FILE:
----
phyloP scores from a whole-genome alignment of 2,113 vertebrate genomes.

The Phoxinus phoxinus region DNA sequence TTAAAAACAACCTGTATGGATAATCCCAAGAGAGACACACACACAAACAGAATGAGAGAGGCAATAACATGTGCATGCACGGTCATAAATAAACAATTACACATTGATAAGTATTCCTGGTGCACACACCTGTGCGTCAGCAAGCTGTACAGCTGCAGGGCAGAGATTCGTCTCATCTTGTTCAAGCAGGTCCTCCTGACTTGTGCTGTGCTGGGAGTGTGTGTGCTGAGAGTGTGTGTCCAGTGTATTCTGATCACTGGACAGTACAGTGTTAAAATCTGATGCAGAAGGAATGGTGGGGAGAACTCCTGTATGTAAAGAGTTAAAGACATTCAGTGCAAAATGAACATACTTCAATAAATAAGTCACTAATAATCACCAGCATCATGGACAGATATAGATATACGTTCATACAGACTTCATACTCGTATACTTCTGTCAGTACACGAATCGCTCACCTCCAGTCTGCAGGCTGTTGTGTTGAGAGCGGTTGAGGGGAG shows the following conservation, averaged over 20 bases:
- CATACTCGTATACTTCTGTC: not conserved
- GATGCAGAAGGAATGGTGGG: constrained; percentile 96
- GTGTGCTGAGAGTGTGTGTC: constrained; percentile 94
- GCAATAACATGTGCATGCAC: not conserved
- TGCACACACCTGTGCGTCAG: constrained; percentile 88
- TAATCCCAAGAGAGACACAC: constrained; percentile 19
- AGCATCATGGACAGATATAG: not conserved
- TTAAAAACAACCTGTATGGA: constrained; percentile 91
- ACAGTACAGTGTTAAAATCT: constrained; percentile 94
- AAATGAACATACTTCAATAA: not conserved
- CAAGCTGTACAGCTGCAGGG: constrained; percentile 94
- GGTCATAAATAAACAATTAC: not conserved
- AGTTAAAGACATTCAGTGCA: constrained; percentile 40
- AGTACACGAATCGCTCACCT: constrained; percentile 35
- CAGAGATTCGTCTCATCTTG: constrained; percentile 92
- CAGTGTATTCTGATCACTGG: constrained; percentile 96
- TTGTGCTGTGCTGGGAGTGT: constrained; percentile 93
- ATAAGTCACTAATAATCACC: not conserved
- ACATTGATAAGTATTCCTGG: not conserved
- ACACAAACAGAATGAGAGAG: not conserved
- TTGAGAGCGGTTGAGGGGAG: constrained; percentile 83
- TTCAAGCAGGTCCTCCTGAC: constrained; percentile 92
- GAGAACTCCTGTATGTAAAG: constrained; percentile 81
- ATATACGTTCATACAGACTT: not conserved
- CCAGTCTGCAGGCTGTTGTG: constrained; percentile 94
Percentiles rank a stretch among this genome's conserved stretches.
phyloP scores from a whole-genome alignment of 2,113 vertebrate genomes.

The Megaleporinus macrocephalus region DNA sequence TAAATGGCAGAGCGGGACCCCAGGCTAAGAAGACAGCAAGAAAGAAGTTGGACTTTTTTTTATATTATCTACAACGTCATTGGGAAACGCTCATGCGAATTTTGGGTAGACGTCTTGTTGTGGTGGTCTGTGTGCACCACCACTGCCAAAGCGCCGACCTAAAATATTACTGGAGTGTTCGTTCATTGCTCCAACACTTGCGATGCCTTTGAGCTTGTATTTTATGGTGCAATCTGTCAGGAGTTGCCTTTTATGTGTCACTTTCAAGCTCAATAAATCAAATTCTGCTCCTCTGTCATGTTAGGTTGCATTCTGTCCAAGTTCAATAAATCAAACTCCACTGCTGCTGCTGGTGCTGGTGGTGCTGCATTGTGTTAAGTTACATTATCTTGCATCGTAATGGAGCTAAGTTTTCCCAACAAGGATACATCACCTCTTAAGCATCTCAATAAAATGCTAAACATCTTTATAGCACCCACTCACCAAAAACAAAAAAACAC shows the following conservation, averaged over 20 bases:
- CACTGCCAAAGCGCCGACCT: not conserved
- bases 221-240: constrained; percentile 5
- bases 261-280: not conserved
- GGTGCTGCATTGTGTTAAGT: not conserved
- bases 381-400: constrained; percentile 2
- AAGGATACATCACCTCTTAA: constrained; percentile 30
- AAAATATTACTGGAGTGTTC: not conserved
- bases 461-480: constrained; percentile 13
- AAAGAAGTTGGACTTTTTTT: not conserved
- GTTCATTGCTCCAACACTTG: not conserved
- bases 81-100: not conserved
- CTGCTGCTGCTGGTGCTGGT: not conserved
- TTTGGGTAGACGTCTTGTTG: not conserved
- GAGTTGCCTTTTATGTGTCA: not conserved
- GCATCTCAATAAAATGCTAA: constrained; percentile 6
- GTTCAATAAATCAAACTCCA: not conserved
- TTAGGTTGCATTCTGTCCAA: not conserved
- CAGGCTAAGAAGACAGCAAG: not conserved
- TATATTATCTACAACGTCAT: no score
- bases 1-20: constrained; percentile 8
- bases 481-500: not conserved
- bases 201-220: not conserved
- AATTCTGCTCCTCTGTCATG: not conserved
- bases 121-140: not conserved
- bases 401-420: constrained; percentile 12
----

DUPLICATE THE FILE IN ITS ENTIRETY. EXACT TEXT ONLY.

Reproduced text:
phyloP scores from a whole-genome alignment of 2,113 vertebrate genomes.

The Phoxinus phoxinus region DNA sequence TTAAAAACAACCTGTATGGATAATCCCAAGAGAGACACACACACAAACAGAATGAGAGAGGCAATAACATGTGCATGCACGGTCATAAATAAACAATTACACATTGATAAGTATTCCTGGTGCACACACCTGTGCGTCAGCAAGCTGTACAGCTGCAGGGCAGAGATTCGTCTCATCTTGTTCAAGCAGGTCCTCCTGACTTGTGCTGTGCTGGGAGTGTGTGTGCTGAGAGTGTGTGTCCAGTGTATTCTGATCACTGGACAGTACAGTGTTAAAATCTGATGCAGAAGGAATGGTGGGGAGAACTCCTGTATGTAAAGAGTTAAAGACATTCAGTGCAAAATGAACATACTTCAATAAATAAGTCACTAATAATCACCAGCATCATGGACAGATATAGATATACGTTCATACAGACTTCATACTCGTATACTTCTGTCAGTACACGAATCGCTCACCTCCAGTCTGCAGGCTGTTGTGTTGAGAGCGGTTGAGGGGAG shows the following conservation, averaged over 20 bases:
- CATACTCGTATACTTCTGTC: not conserved
- GATGCAGAAGGAATGGTGGG: constrained; percentile 96
- GTGTGCTGAGAGTGTGTGTC: constrained; percentile 94
- GCAATAACATGTGCATGCAC: not conserved
- TGCACACACCTGTGCGTCAG: constrained; percentile 88
- TAATCCCAAGAGAGACACAC: constrained; percentile 19
- AGCATCATGGACAGATATAG: not conserved
- TTAAAAACAACCTGTATGGA: constrained; percentile 91
- ACAGTACAGTGTTAAAATCT: constrained; percentile 94
- AAATGAACATACTTCAATAA: not conserved
- CAAGCTGTACAGCTGCAGGG: constrained; percentile 94
- GGTCATAAATAAACAATTAC: not conserved
- AGTTAAAGACATTCAGTGCA: constrained; percentile 40
- AGTACACGAATCGCTCACCT: constrained; percentile 35
- CAGAGATTCGTCTCATCTTG: constrained; percentile 92
- CAGTGTATTCTGATCACTGG: constrained; percentile 96
- TTGTGCTGTGCTGGGAGTGT: constrained; percentile 93
- ATAAGTCACTAATAATCACC: not conserved
- ACATTGATAAGTATTCCTGG: not conserved
- ACACAAACAGAATGAGAGAG: not conserved
- TTGAGAGCGGTTGAGGGGAG: constrained; percentile 83
- TTCAAGCAGGTCCTCCTGAC: constrained; percentile 92
- GAGAACTCCTGTATGTAAAG: constrained; percentile 81
- ATATACGTTCATACAGACTT: not conserved
- CCAGTCTGCAGGCTGTTGTG: constrained; percentile 94
Percentiles rank a stretch among this genome's conserved stretches.
phyloP scores from a whole-genome alignment of 2,113 vertebrate genomes.

The Megaleporinus macrocephalus region DNA sequence TAAATGGCAGAGCGGGACCCCAGGCTAAGAAGACAGCAAGAAAGAAGTTGGACTTTTTTTTATATTATCTACAACGTCATTGGGAAACGCTCATGCGAATTTTGGGTAGACGTCTTGTTGTGGTGGTCTGTGTGCACCACCACTGCCAAAGCGCCGACCTAAAATATTACTGGAGTGTTCGTTCATTGCTCCAACACTTGCGATGCCTTTGAGCTTGTATTTTATGGTGCAATCTGTCAGGAGTTGCCTTTTATGTGTCACTTTCAAGCTCAATAAATCAAATTCTGCTCCTCTGTCATGTTAGGTTGCATTCTGTCCAAGTTCAATAAATCAAACTCCACTGCTGCTGCTGGTGCTGGTGGTGCTGCATTGTGTTAAGTTACATTATCTTGCATCGTAATGGAGCTAAGTTTTCCCAACAAGGATACATCACCTCTTAAGCATCTCAATAAAATGCTAAACATCTTTATAGCACCCACTCACCAAAAACAAAAAAACAC shows the following conservation, averaged over 20 bases:
- CACTGCCAAAGCGCCGACCT: not conserved
- bases 221-240: constrained; percentile 5
- bases 261-280: not conserved
- GGTGCTGCATTGTGTTAAGT: not conserved
- bases 381-400: constrained; percentile 2
- AAGGATACATCACCTCTTAA: constrained; percentile 30
- AAAATATTACTGGAGTGTTC: not conserved
- bases 461-480: constrained; percentile 13
- AAAGAAGTTGGACTTTTTTT: not conserved
- GTTCATTGCTCCAACACTTG: not conserved
- bases 81-100: not conserved
- CTGCTGCTGCTGGTGCTGGT: not conserved
- TTTGGGTAGACGTCTTGTTG: not conserved
- GAGTTGCCTTTTATGTGTCA: not conserved
- GCATCTCAATAAAATGCTAA: constrained; percentile 6
- GTTCAATAAATCAAACTCCA: not conserved
- TTAGGTTGCATTCTGTCCAA: not conserved
- CAGGCTAAGAAGACAGCAAG: not conserved
- TATATTATCTACAACGTCAT: no score
- bases 1-20: constrained; percentile 8
- bases 481-500: not conserved
- bases 201-220: not conserved
- AATTCTGCTCCTCTGTCATG: not conserved
- bases 121-140: not conserved
- bases 401-420: constrained; percentile 12